The whole issue of talking points, frankly, throughout this process has been a sideshow. What we have been very clear about throughout was that immediately after this event happened we were not clear who exactly had carried it out, how it had occurred, what the motivations were.You know what this is: Stop looking at what I did, and start looking at the people accusing me of wrongdoing. We've seen this tactic before: "The vast right-wing conspiracy."
We know the president's claim that there was confusion is false, because everyone on the ground was clearly telling their bosses that this was a terror attack from the beginning. No one in Benghazi or Libya was saying this was a protest as a result of a YouTube video. Where did that idea come from? Who within the administration decided to take accurate information and start inserting inaccurate information?
The president continues:
No, the folks on the ground understood what was taking place. They just said so before Congress and a lot of television cameras. Why is the president confused about this? Obama continues:It happened at the same time as we had seen attacks on U.S. embassies in Cairo as a consequence of this film. And nobody understood exactly what was taking place during the course of those first few days.
The motivations and fundraising of those who disagree with you are irrelevant to whether or not you're telling the truth, Mr. President.And the fact that this keeps on getting churned out, frankly, has a lot to do with political motivations. We've had folks who have challenged Hillary Clinton's integrity, Susan Rice's integrity, Mike Mullen and Tom Pickering's integrity. It's a given that mine gets challenged by these same folks. They've used it for fundraising.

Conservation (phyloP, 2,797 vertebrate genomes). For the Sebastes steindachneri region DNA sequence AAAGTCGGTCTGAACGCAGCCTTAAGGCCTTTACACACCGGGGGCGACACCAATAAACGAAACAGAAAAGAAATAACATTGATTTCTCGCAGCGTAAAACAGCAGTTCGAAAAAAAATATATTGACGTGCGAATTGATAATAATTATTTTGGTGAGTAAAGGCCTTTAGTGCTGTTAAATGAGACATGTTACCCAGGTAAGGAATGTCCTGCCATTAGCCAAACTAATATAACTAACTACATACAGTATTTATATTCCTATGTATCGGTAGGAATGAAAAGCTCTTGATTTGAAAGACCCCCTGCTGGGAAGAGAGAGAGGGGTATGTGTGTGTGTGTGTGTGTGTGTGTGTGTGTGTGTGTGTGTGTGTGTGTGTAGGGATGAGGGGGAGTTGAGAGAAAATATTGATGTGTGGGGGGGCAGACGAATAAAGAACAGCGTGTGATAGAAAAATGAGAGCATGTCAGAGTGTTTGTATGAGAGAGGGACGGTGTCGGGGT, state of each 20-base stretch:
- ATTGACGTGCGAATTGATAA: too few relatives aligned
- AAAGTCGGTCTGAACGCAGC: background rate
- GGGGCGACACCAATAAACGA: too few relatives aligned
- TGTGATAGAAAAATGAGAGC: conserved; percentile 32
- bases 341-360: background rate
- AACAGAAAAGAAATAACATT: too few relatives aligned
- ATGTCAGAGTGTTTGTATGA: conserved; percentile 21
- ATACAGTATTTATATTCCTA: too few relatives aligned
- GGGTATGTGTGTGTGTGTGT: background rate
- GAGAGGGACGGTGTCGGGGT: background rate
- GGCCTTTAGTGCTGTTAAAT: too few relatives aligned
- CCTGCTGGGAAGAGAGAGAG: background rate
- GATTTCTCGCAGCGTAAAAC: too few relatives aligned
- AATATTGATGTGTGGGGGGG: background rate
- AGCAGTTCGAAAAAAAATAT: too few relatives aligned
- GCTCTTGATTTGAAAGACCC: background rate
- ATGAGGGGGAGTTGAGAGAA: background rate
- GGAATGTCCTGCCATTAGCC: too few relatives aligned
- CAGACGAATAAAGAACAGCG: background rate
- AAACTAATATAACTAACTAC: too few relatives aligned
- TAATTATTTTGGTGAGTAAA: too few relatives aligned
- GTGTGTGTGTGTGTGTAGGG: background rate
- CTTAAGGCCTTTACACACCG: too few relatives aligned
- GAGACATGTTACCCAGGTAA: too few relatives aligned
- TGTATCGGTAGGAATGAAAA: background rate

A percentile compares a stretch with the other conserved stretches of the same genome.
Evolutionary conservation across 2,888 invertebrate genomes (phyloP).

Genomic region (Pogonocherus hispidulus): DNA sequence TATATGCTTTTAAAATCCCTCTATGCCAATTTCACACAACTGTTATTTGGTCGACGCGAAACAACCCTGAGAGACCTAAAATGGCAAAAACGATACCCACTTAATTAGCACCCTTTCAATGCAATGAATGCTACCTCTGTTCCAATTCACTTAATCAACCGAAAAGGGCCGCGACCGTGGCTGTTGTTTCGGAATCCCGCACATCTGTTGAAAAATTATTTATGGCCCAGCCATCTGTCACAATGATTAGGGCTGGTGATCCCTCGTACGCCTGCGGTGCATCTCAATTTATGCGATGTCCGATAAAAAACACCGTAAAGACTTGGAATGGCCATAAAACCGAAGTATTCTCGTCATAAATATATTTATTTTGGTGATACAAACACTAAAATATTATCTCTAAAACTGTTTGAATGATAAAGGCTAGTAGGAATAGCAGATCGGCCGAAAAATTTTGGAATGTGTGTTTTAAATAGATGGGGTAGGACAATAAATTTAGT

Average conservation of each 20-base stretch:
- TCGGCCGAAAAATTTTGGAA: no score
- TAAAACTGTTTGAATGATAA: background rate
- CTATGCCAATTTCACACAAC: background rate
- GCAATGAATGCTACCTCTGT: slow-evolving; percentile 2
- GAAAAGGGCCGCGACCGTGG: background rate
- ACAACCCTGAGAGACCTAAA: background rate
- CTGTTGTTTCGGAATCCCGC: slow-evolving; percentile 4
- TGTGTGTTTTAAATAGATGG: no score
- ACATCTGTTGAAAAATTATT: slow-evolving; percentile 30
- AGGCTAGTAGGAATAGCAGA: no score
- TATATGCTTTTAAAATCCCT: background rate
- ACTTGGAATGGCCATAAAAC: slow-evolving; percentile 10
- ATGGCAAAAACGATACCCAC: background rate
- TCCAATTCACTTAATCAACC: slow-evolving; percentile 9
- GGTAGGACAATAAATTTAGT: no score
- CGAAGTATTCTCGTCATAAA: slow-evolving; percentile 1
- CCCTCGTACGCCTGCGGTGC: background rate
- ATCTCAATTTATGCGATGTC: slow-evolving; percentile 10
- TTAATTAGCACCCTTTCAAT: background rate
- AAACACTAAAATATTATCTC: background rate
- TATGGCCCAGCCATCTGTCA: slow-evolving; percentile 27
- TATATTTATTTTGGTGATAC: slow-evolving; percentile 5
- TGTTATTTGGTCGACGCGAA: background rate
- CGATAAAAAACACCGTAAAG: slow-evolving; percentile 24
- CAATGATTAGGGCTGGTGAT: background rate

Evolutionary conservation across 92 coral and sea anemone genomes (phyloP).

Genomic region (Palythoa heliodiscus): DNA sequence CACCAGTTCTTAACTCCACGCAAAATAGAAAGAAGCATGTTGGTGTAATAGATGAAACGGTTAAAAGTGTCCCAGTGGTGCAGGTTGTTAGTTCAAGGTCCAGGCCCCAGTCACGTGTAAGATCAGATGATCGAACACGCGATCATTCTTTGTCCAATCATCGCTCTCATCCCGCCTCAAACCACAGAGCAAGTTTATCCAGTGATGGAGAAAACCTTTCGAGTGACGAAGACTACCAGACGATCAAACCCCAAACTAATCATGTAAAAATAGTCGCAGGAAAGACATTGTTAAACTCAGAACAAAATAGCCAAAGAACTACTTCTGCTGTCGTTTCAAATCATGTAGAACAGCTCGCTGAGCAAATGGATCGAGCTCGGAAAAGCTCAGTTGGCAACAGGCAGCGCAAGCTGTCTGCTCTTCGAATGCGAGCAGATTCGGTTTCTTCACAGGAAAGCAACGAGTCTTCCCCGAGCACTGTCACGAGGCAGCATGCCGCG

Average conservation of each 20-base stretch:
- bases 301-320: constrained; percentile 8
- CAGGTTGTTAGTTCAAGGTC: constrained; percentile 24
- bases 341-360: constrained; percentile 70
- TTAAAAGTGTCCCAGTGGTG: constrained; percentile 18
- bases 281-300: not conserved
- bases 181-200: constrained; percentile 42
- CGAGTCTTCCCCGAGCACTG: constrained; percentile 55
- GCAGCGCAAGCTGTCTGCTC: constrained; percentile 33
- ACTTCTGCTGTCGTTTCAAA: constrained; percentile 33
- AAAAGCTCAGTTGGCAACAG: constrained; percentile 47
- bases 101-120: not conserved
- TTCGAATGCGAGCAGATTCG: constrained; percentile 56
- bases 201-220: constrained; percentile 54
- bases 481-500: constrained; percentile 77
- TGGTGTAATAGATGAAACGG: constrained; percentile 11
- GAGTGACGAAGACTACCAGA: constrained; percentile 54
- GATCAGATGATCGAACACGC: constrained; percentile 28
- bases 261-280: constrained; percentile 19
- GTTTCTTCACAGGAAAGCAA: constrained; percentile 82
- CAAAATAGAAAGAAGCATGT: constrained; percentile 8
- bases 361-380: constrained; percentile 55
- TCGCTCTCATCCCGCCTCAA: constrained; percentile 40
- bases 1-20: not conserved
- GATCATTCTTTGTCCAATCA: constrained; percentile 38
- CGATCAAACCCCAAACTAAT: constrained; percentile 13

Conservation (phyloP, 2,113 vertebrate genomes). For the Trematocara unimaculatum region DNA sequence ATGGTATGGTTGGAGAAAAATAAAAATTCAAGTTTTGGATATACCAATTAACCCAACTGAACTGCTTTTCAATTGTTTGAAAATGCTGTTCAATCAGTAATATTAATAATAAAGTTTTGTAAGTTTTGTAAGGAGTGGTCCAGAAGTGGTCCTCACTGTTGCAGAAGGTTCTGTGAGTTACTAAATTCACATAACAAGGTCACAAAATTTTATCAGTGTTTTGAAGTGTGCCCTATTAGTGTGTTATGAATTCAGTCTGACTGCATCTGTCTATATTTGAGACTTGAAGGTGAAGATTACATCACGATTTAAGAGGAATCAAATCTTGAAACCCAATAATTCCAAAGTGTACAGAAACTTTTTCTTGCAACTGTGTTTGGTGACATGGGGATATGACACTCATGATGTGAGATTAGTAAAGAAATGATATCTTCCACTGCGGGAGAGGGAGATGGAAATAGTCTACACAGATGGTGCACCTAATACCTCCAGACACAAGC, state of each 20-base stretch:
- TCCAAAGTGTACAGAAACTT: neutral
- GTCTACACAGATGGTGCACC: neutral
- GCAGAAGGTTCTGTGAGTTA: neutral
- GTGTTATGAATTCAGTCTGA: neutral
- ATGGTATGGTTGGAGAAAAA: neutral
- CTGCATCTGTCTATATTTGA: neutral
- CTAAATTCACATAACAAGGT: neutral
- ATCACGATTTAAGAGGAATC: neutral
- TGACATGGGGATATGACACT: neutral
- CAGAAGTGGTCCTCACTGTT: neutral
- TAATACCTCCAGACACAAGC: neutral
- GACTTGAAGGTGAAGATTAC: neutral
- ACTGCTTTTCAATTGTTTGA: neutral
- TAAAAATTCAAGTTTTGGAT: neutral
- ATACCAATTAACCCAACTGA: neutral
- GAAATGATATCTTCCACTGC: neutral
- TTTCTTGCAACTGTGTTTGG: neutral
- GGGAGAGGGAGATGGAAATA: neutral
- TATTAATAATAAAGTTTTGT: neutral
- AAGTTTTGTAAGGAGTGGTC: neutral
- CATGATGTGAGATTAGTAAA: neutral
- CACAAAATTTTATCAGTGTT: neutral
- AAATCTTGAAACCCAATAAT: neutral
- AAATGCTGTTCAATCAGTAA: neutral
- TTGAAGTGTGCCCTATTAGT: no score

SCANDAL TWO: Hey, Why Does the IRS Have to Tell the Truth to Congress, Anyway?
NBC News points out that the IRS appears to have directly lied to Congress when asked about the targeting of conservative groups:
Lois Lerner, head of the IRS division on tax-exempt organizations, learned in June 2011 that agents had targeted groups with names including "Tea Party" and "Patriots," according to the draft obtained by NBC News.She "instructed that the criteria immediately be revised," according to the draft. Ten months later, in March 2012, the IRS commissioner at the time, Douglas Shulman, testified to Congress that the IRS was not targeting tax-exempt groups based on their politics.The IRS said over the weekend that senior executives were not aware of the targeting, but it remains unclear who knew what and when. [Then IRS commissioner] Shulman, who left the agency last fall, has not spoken publicly about the scandal and did not answer a request for commentfrom NBC News.Members of Congress had sent letters to Shulman as early as June 2011 asking specifically about targeting of conservative groups, according to a House Ways and Means Committee summary obtained by NBC News.The IRS responded at least six times but made no mention of targeting conservatives, according to the committee's summary.
"Oh, you mean that effort to target conservative groups, we thought you meant a different one."
Remember the explanation that this was just some runaway low-level employees in one office? Yeah, that was bull: "Internal Revenue Service officials in Washington and at least two other offices were involved in the targeting of conservative groups seeking tax-exempt status, making clear the effort reached well beyond the branch in Cincinnati that was initially blamed, according to documents obtained by The Washington Post."
SCANDAL THREE: Of Course Eric Holder Is Allowed to Secretly Eavesdrop on Journalists!
You know a scandal is bad when I can point you to the Huffington Post's summary, because it can't collect any more outrage than I can: